The uncertainty occasioned by the politics pushed by Evo’s government has begun to generate a negative impact on the levels of investment. “The lack of investment in Bolivia contributes to a greater transference of energy in the region where the potential members do not perceive necessary guarantees for future supplies” It is already unquestionable that the current production of hydrocarbons is stagnant and is insufficient to cover, in the case of natural gas, the compromises of recently assumed exports and, in the case of liquids, the growing requests of the internal markets.

Bolivia has had to erase the contracts signed with Argentina, those that promised a gradual increase in the volume of gas sent to this country. This shortage of supply has caused struggles between Brazil and Argentina. Petrobrás assured that the company will deliver not even one molecule of Bolivian gas, to relieve the fuel shortage in Argentina. The Bolivian President, Evo Morales, met with the Argentinean President, Cristina Fernandez, and the Brazilian Lula da Silva to discuss the topic; however, they did not come to a successful conclusion.

The lack of investment in Bolivia contributes to a major shortage of energy supplies in the region, where the potential associates do not perceive the necessary guarantees of future supply, which forces them to look for other more complicated options.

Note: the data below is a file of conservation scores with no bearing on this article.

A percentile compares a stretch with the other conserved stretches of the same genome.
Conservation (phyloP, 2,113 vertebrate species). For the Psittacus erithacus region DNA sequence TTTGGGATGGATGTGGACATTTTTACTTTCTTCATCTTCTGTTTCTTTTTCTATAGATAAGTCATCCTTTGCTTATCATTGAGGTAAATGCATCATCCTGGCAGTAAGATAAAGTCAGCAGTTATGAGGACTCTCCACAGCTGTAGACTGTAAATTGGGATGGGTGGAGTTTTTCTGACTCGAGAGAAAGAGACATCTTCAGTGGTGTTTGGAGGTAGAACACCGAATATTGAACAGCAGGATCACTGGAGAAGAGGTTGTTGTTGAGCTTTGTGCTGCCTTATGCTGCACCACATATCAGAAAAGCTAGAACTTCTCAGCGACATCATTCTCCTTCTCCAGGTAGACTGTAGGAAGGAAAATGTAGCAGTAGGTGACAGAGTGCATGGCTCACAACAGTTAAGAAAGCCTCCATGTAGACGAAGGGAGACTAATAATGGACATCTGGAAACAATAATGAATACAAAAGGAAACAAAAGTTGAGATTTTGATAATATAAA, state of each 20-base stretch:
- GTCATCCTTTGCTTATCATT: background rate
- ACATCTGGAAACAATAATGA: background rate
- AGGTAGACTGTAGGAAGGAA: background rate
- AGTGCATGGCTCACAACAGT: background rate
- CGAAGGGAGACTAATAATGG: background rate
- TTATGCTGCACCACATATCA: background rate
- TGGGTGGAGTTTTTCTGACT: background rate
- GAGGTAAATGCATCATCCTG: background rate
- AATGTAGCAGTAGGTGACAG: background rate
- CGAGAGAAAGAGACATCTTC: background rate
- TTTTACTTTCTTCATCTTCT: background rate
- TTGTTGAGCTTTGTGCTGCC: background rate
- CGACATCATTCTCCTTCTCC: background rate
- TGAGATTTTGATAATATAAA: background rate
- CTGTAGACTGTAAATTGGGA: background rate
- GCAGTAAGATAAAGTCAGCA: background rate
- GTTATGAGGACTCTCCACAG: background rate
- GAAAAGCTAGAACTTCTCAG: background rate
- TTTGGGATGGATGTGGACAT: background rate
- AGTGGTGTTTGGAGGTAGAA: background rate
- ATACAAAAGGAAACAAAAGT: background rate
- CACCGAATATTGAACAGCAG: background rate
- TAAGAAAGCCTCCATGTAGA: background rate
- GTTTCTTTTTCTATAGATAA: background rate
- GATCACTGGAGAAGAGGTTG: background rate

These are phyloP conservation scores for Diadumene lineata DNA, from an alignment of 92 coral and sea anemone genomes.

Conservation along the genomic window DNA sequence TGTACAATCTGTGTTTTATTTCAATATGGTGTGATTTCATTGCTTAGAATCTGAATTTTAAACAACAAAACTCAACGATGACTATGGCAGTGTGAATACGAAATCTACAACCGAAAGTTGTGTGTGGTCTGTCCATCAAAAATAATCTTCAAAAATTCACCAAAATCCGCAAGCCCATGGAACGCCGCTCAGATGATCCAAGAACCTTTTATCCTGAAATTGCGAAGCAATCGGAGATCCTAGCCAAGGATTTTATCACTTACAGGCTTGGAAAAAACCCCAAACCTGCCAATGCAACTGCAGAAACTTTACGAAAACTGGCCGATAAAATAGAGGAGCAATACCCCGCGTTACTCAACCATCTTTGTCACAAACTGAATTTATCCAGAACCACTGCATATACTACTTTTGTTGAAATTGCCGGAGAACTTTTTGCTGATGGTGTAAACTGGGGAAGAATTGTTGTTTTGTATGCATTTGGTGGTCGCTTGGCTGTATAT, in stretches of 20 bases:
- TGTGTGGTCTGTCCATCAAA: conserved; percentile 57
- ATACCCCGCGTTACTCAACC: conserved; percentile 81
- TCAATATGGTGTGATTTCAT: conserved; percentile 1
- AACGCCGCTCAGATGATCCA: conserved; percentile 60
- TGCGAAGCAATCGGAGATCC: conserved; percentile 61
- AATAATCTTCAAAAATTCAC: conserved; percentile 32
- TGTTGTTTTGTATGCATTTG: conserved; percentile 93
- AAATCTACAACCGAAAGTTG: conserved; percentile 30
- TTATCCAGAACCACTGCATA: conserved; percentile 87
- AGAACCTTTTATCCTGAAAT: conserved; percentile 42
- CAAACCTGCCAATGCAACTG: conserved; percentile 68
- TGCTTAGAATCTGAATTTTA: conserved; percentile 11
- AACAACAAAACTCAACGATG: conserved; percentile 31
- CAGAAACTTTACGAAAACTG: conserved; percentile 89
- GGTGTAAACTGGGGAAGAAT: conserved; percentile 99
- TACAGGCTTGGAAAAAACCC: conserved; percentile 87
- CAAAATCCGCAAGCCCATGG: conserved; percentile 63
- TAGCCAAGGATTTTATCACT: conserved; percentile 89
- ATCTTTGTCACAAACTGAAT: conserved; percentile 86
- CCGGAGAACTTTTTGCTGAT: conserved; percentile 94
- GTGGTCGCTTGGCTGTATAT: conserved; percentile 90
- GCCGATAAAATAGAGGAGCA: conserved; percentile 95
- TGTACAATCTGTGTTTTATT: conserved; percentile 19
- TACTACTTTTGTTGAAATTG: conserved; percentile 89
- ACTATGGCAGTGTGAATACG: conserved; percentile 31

Chile feels confident in being able to buy Bolivian gas, and has realized an energy agreement with Ecuador and has launched massive campaigns to promote energy savings for its citizens” Argentina stands out as the country with the highest risk of suffering from bottle necks or energy limitations. Argentina has seen the obligation of importing liquefied gas by maritime routes. The petrol company Repsol YPF will transport to Argentina a shipment of liquefied natural gas (LNG) to inject approximately eight million cubic meters daily into the local network. This volume overcomes the duplication of the one that Bolivia sends today (less than 3 millions), but the same thing will happen with the price: between 12 and 14 dollars for MBTU, which will be subsidized. Nevertheless, it is far from the 27 million cubic meters that Bolivia admitted not being able to export to Argentina in the next three years.

With regards to Brazil, Petrobrás signed an agreement with the Anglo-Dutch company Shell to purchase a firm supply of LNG. Bolivia asks that they buy less and the increasing market has lost on the Pacific coast” The agreement attends to part of the import capacity of the petroleum company, which already has signed similar agreements to cover the needs of imported gas destined to thermal plants. The LNG is transported in large ultramarine tankers and the fuel must be decompressed in the loading terminals to inject it into the national gas pipeline system.

Chile still feels confident in being able to buy Bolivian gas, and at the moment has come to energy agreement with Ecuador and has launched massive campaigns to promote energy savings among the citizenship.


And Bolivia, in spite of being the leader of the continent in certified commercial gas reserves, is importing liquefied gas from oil to supply the internal market.

This is contradictory in a country that, until the year 2002, was expecting to change into energy nucleus for the entire region.

Currently, the situation is different: the country asks its neighbors to buy less and has lost the growing market of the Pacific coast (in the border zone between the United States and Mexico) to which the project, Peru LNG aims primarily today.